Plan to stop illegal construction
A law to crack down on illegal construction was backed by MPs yesterday.
Walton Brown, the Minister of Home Affairs, said the Development and Planning Amendment Bill 2018 was designed to penalise construction firms who carry out work without planning permission.
Mr Brown added it had become common for landowners and contractors to “build now and ask for permission later”.
He said: “One of the more egregious cases involved someone who built a swimming pool and an apartment so he could profit from the America’s Cup.
“He didn’t ask for permission, but as we were going to issue a demolition order he filed for retroactive approval.”
The new legislation will allow the Department of Planning to slap fines of up to $100,000 on both the landowner and the contractor for breaches of planning law.
Criminal penalties could result in fines of up to $100,000 and two years in prison.
Patricia Gordon-Pamplin of the One Bermuda Alliance, said the Opposition supported the purpose of the legislation.
She told the House that breaches of planning regulations could present serious public safety risks.
Lawrence Scott, the Government Whip, said he had received complaints about construction work which had not been granted planning permission.
He added some contractors knew they were in breach of regulations but started work anyway.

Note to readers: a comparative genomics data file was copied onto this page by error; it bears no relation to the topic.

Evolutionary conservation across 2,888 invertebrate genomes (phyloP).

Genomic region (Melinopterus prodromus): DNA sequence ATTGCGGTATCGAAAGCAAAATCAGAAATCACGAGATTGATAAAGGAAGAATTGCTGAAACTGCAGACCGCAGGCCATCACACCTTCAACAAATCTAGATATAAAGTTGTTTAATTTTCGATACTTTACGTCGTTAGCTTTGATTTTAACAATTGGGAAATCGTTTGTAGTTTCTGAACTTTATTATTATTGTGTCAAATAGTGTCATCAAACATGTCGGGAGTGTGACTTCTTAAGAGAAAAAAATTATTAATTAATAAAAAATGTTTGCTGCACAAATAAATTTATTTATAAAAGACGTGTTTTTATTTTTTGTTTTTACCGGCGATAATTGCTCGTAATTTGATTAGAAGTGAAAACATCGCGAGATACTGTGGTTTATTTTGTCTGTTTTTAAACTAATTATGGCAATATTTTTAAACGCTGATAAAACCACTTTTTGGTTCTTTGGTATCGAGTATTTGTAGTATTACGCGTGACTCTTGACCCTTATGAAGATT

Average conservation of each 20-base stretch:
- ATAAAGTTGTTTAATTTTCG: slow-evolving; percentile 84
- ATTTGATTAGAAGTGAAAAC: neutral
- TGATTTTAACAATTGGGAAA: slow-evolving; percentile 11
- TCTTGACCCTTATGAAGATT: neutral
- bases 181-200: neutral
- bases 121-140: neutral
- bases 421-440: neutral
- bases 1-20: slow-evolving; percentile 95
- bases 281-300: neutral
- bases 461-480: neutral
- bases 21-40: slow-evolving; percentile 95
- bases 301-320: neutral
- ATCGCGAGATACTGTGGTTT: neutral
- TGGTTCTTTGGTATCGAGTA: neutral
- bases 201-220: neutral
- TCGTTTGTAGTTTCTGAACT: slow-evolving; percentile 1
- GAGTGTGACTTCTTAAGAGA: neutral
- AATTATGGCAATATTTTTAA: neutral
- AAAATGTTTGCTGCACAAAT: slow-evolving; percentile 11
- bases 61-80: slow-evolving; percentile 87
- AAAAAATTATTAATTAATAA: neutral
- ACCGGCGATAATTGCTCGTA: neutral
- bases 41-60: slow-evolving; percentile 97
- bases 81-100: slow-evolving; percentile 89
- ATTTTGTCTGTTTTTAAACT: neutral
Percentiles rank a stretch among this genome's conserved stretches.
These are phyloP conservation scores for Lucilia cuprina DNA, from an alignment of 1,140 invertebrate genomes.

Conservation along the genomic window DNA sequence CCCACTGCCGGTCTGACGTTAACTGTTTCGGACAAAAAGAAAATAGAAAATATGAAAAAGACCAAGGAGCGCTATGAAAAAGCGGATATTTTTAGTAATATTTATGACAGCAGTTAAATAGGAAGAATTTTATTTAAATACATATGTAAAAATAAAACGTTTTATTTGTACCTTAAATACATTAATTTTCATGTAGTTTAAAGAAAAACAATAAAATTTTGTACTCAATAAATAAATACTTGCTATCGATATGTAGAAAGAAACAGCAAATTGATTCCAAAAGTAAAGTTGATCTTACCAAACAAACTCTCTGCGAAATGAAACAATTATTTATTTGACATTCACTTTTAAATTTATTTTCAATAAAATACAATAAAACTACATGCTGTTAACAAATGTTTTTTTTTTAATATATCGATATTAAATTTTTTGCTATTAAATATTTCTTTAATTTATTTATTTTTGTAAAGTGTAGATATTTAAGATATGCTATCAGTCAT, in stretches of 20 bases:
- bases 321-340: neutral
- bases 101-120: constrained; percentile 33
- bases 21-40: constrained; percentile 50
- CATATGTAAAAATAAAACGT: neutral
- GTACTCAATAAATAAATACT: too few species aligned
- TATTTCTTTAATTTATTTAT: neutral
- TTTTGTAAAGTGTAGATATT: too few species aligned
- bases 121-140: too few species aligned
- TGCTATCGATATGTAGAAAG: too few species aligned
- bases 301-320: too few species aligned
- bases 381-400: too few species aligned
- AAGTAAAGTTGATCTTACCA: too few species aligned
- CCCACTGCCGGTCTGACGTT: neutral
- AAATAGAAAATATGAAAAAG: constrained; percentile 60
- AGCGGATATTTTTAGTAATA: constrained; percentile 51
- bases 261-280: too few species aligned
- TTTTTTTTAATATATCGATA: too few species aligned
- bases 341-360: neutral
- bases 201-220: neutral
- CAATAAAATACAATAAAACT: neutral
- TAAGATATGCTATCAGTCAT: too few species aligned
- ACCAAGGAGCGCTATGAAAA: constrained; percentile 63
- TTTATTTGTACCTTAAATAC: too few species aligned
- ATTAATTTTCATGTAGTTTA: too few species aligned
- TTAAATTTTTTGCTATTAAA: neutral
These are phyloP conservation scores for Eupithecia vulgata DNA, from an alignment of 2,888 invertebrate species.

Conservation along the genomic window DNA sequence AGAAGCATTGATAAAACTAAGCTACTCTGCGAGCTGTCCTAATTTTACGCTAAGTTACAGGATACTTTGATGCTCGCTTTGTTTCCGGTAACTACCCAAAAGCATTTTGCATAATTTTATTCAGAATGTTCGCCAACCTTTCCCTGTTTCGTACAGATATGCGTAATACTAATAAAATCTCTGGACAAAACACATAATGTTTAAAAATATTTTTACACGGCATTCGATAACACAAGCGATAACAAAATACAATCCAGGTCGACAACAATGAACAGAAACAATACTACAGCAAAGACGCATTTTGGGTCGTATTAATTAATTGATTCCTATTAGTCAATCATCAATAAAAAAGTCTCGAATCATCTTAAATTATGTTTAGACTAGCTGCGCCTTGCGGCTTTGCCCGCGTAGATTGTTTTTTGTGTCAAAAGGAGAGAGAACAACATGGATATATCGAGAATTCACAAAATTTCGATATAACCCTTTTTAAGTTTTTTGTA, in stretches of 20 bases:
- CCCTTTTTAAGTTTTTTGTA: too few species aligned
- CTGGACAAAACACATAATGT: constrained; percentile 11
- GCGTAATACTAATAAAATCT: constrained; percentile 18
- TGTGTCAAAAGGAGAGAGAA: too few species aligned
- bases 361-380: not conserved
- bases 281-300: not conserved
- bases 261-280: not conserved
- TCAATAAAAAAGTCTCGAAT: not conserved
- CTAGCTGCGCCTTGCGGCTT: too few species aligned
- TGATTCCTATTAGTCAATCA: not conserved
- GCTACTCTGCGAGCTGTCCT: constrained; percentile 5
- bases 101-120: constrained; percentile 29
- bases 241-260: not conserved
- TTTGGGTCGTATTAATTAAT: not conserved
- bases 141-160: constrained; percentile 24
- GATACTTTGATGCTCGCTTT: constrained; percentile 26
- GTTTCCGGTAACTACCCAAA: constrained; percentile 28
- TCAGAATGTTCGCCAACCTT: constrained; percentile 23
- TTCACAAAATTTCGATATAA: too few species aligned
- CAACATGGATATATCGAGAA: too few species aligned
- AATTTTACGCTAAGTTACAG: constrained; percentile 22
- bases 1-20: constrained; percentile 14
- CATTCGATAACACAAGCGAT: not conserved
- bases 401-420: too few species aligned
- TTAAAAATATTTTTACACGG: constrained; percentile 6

He said: “They know they will be fined. They would pass that fine onto their client.”
But Mr Scott added that a $100,000 fine would be much harder to hide on an invoice.
The MP said he knew of a 17ft wall built without permission which collapsed because it was not structurally sound.
Mr Scott said: “The planning process might be a frustrating process, but it has been put in place for the public’s safety.
“Retroactive planning approval will still be available, but it will be much more difficult to get after this bill is passed and that’s a good thing.”
Cole Simons, OBA MP, said he backed the amendments.
He added that the Government should consider a campaign to make sure the public understood the regulations.
Mr Simons also suggested the Government look at the rules for listed buildings, which can be expensive and difficult to maintain, as well as rules governing quarries.